A pulmonary contusion, also known as a lung contusion, occurs when the lung is injured by external trauma. The damage to the lung can cause a range of symptoms including shortness of breath, chest pain, and problems breathing. Diagnosis of a lung contusion can be suspected based on the patient’s symptoms, but is often best confirmed by imaging studies including chest x-rays or computed tomography (CT) scans. Treatment of the condition focuses on offering patients respiratory support to give their damaged lungs a chance to heal.

In short, a pulmonary contusion can be thought of as a bruise of the lung. Being exposed to trauma — for example, from a car accident — can damage the wall of the chest and the lung tissue located inside of the body. The damaged tissue bleeds, and cannot properly expand with air as the patient breathes in and out.

Symptoms of a pulmonary contusion can vary depending on the severity of the injury. One of the most common symptoms is shortness of breath. Affected patients might need to breathe in at a faster rate compared to healthy people, and might not be able to breathe in as deeply compared to other people. Other symptoms can include pain located in the chest wall, coughing, and pain with breathing. Severely affected patients might not get enough oxygen, and can develop life-threatening symptoms, such as unconsciousness. Often it takes between two to three days before the damage causes symptoms to occur.

Diagnosis of a pulmonary contusion focuses on integrating symptoms, physical exam findings, and results of imaging studies. On examining patients with this condition, doctors or other health care professionals might note that patients appear to be having difficult time breathing. They might have external signs of trauma, such as bruising or bleeding of the skin. On chest x-ray, a lung contusion might appear as a visual abnormality of the lung tissue. A CT scan of the chest is more sensitive in picking up this type of injury.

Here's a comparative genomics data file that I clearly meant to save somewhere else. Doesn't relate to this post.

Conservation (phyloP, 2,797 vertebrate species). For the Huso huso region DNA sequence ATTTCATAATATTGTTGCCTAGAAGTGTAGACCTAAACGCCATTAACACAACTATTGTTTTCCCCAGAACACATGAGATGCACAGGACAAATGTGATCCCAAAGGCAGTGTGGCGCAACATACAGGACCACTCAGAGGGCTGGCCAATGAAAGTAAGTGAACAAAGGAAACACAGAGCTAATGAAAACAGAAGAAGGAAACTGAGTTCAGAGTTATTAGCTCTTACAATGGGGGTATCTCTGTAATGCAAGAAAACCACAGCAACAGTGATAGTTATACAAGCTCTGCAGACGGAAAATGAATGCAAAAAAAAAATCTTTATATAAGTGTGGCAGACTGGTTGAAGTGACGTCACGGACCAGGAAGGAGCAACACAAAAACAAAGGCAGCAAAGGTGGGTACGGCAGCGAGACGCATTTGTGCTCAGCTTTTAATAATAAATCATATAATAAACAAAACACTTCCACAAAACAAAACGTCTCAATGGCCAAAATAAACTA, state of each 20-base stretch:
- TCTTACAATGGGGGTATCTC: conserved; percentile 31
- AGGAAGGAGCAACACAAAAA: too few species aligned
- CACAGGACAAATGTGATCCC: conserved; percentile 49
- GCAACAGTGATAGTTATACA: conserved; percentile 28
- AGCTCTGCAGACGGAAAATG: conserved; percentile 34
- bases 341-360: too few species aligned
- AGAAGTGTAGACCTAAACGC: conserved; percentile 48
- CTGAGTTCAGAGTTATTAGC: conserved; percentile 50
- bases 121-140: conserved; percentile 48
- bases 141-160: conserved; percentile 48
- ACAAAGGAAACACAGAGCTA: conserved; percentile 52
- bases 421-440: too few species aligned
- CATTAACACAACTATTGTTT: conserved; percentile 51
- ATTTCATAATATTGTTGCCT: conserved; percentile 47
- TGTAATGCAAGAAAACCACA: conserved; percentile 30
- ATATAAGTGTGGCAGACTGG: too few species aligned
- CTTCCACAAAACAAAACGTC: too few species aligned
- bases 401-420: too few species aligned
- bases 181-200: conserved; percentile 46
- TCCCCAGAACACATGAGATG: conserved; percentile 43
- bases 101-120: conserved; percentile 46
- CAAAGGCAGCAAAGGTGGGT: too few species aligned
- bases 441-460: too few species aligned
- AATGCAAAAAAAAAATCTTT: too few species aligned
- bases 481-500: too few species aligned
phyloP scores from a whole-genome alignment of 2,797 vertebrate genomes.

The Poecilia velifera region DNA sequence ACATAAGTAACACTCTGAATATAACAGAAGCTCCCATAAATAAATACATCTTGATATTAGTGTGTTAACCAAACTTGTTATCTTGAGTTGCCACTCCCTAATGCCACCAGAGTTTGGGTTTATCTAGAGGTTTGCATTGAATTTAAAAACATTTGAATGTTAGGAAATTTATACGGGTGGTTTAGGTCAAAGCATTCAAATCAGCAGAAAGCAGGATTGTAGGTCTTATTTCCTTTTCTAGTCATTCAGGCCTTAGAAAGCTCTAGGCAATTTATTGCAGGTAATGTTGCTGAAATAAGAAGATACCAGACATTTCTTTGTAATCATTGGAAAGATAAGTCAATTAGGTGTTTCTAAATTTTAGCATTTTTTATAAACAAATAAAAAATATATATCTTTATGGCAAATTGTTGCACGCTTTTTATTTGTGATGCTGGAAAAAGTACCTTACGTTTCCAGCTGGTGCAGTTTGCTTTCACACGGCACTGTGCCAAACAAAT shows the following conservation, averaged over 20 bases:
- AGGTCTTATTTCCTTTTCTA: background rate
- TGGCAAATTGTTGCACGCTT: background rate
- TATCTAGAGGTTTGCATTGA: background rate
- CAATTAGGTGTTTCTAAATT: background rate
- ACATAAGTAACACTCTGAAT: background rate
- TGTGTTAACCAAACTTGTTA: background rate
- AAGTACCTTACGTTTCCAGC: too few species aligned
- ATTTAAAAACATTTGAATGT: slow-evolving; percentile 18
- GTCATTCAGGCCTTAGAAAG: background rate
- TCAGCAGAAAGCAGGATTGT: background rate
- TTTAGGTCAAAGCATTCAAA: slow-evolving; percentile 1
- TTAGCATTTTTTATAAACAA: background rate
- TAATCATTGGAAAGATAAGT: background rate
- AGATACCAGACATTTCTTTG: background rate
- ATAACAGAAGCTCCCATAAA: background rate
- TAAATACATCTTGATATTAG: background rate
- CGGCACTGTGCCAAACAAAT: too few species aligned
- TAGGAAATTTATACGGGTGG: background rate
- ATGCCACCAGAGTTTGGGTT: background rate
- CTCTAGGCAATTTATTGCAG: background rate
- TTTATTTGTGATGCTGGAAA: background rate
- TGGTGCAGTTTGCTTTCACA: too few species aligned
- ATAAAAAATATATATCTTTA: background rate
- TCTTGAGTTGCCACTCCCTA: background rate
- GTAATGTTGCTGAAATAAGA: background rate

Treatment of a pulmonary contusion is typically supportive. In other words, there is no true cure for the condition, but the symptoms patients experience from the injury can be alleviated. For shortness of breath, patients can be given supplemental oxygen, administered through a face mask or nasal probe. In severe cases, patients can be intubated in order to ensure they obtain the oxygen they need while getting rid of the carbon dioxide produced by the body. With these supportive measures, the lung is given an opportunity to heal itself and re-establish normal respiratory function.

The Health Board is dedicated to providing accurate and trustworthy information. We carefully select reputable sources and employ a rigorous fact-checking process to maintain the highest standards. To learn more about our commitment to accuracy, read our editorial process.
Discussion Comments
The Health Board, in your inbox

Our latest articles, guides, and more, delivered daily.

The Health Board, in your inbox

Our latest articles, guides, and more, delivered daily.